The conversion of the 401K after-tax needs to be done before the roll-over. I have existing TIRAs and don't want to contaminate the tax basis.
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The conversion of the 401K after-tax needs to be done before the roll-over.

No, you can roll the after-tax contributions in a 401(k) directly to a Roth IRA.

AJ
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No. of Recommendations: 2
vkg wrote,

The conversion of the 401K after-tax needs to be done before the roll-over.

To which aj485 wrote, No, you can roll the after-tax contributions in a 401(k) directly to a Roth IRA.

In fact the IRS permits you to split any after-tax contributions (cost-basis) from the earnings when you roll the funds out of a 401(k). So if you call your 401(k) provider and ask for a rollover of after-tax funds, you should have the option to rollover the original contributions to a Roth IRA and simultaneously roll any earnings into a Traditional IRA.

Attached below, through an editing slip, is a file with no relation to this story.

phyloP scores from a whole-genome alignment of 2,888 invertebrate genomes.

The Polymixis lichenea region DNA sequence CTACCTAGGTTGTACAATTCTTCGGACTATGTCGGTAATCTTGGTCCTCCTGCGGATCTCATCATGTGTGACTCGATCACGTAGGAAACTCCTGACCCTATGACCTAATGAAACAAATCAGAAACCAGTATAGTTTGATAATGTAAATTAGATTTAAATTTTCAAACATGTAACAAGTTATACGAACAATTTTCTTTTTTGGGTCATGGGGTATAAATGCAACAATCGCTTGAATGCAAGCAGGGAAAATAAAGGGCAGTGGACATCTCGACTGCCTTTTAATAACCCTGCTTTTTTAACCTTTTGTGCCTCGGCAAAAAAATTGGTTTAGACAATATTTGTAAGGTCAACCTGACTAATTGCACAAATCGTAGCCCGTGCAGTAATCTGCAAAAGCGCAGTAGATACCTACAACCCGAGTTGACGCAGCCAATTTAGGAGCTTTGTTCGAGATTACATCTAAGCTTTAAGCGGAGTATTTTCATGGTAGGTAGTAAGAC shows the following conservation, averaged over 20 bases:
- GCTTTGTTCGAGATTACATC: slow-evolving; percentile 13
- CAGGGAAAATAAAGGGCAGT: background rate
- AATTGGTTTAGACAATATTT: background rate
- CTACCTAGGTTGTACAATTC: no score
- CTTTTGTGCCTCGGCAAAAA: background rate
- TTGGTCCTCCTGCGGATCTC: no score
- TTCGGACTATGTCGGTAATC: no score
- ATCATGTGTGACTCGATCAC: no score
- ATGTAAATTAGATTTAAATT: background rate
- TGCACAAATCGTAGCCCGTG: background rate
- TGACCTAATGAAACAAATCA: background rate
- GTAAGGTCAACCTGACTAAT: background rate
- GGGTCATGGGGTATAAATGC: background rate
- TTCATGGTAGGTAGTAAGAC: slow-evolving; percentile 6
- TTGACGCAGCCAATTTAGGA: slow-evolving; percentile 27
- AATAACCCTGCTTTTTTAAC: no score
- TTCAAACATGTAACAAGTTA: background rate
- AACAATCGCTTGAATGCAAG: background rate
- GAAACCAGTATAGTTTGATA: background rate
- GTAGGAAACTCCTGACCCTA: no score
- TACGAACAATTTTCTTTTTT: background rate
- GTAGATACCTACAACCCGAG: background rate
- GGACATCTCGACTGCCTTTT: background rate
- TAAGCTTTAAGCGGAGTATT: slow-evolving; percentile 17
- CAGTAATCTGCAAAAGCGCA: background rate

I know for a fact that Fidelity is capable to executing such a rollover. This shouldn't require any input from your (previous) employer and it shouldn't be something the plan has to explicitly permit.

The IRS actually issued a notice about this ability in 2014. https://www.irs.gov/pub/irs-drop/n-14-54.pdf

In addition this fact is covered here in on the IRS website: https://www.irs.gov/retirement-plans/rollovers-of-after-tax-...

Specifically this page says:

Can I roll over my after-tax contributions to a Roth IRA and the earnings on my after-tax contributions to a traditional IRA?

Yes. Earnings associated with after-tax contributions are pretax amounts in your account. Thus, after-tax contributions can be rolled over to a Roth IRA without also including earnings. Under Notice 2014-54, you may roll over pretax amounts in a distribution to a traditional IRA and, in that case, the amounts will not be included in income until distributed from the IRA.


This splitting of contribution amounts from the earnings allows you to avoid incurring additional taxes on future earnings without incurring any additional taxes in the current tax year.

- Joel